The band played the college circuit around London supporting many “big name” groups of the era.  Mel had a day job as a technician at the City University where he met a student, Stan Curtis, who had an eight-piece band “The Baez Band”, named after Stan who was known as “Baez”; another long story.  This band had some spare equipment so Mel persuaded Stan to lend Terry some extra speaker cabinets so he could play louder!  Stan became friends with the band and when “The Baez Band” disbanded (after several members graduated college and left London), Terry invited him to join “Maton’s Magic Mixture” as bass player .

Shortly afterwards Simon left the band and Cliff Reuter (known to one and all as “Fifi”) stepped in as drummer.  The band was then re-named “Magic Mixture”.  It was decided that they needed an organist and, for some reason that made sense at the time, chose Stan to take up the instrument.  Mel and Stan went shopping and came back with a brand new Hammond M102 organ.  It was a horrendously expensive instrument bought on hire-purchase.  A week later the band was back on the road doing the college circuit supporting such bands as “Traffic”, “The Pink Floyd”, “Chicken Shack” and “Smile” (later “Queen”).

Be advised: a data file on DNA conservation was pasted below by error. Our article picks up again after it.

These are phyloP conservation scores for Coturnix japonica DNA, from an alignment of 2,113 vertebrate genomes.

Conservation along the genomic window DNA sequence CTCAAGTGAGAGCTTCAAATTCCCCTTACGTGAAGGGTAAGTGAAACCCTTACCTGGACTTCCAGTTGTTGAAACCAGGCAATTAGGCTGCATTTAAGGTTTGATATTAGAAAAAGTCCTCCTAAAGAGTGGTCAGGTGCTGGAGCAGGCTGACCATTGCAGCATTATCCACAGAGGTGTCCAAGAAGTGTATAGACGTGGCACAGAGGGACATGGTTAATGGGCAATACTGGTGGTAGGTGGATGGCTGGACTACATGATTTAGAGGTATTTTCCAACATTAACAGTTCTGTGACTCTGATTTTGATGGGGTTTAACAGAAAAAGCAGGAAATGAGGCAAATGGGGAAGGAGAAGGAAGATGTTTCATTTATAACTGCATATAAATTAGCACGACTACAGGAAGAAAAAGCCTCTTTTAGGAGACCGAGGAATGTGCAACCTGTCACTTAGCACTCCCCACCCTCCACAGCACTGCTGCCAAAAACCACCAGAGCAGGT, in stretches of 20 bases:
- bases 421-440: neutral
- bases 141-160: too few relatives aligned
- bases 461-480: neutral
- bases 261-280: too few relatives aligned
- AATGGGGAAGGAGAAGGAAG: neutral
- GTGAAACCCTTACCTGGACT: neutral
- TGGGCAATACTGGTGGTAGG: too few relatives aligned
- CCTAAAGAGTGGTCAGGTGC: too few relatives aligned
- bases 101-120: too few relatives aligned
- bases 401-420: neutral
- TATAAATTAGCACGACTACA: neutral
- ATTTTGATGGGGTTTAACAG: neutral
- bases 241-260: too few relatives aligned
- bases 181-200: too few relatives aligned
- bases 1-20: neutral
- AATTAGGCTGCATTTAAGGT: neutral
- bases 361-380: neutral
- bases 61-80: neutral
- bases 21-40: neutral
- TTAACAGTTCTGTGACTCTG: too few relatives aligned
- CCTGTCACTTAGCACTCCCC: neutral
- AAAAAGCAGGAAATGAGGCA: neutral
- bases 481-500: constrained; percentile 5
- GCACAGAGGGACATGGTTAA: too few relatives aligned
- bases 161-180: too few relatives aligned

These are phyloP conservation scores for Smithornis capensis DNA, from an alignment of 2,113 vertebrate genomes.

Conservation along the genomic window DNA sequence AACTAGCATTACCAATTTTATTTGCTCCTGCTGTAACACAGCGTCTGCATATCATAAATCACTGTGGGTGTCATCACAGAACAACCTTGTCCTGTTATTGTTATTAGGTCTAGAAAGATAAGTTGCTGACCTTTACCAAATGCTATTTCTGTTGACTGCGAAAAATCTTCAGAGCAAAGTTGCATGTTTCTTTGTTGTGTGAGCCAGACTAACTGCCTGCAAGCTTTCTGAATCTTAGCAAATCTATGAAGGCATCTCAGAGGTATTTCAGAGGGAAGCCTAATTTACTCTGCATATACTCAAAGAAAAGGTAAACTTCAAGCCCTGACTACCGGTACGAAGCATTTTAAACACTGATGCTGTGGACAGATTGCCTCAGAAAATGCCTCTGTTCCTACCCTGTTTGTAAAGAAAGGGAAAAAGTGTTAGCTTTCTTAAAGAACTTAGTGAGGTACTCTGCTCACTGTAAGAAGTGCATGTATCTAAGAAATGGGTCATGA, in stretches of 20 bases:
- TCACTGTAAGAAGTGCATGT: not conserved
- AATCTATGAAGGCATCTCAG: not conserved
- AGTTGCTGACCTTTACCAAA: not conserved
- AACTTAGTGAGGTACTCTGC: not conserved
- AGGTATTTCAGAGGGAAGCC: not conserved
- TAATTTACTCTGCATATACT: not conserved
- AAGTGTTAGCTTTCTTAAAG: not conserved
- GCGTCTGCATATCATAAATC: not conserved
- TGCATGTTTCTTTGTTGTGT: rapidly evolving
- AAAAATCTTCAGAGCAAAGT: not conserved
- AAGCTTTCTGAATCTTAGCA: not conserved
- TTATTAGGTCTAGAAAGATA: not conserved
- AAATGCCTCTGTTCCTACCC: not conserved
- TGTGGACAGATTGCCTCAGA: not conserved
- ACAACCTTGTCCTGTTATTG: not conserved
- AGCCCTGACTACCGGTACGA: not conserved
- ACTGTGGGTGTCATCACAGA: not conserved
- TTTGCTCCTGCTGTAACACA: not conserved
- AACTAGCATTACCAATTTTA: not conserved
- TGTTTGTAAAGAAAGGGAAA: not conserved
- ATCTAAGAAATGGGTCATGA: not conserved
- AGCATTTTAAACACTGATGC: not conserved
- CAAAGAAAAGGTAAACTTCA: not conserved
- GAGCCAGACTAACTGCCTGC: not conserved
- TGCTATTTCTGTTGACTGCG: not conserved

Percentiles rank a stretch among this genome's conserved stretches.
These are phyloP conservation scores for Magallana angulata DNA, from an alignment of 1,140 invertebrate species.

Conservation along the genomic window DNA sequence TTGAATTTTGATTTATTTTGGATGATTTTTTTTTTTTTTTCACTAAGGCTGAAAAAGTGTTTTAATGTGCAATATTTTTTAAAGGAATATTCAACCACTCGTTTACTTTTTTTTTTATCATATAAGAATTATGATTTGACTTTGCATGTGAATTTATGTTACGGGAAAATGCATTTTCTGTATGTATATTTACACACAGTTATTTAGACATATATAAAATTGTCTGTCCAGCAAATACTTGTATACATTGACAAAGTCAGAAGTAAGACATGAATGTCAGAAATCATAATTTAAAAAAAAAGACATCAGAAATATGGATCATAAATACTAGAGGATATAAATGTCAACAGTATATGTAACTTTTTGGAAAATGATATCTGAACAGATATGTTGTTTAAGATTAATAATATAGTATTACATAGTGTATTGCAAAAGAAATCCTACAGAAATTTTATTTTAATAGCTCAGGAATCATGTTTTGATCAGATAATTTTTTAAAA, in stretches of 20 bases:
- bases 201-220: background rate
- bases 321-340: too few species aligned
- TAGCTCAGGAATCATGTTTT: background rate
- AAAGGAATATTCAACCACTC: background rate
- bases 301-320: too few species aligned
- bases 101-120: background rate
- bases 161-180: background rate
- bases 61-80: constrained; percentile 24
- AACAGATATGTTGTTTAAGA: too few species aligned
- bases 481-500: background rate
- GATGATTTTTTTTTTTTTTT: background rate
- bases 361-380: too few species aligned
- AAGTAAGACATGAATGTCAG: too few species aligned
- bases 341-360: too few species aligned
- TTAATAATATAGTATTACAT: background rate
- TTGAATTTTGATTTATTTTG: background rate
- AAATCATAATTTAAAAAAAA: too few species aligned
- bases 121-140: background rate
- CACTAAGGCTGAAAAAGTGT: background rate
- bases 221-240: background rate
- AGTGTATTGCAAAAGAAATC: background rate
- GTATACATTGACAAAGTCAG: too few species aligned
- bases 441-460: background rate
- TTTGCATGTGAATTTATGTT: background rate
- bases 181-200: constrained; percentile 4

Some months later several things happened in rapid succession. The band signed to the John Edward Entertainment Agency and Jack McCulloch (named Jack Collins on the album) joined as drummer.  Jack’s brother, the late Jimmy McCulloch, was a teenage guitarist of impressive ability and he made guest appearances  with the band for a series of open air concerts in London parks where he performed a couple of songs during each gig. Jimmy went on to co-form “Thunderclap Newman” and then to play with Paul McCartney in “Wings”.  John Edwards introduced the band to Saga Records, a label known for budget priced classical releases but which had recently employed Lyn Chick as a promotions’ publicist to sign up new rock bands.  Saga signed the band for three albums and the recording sessions were at the label’s own studio at 15A Maresfield Gardens in London, NW3. This was actually the basement of the home of Marcel Rodd, the owner of Saga, and was used as a children’s nursery during the week.  The album was recorded on Saturday, 26th June 1968.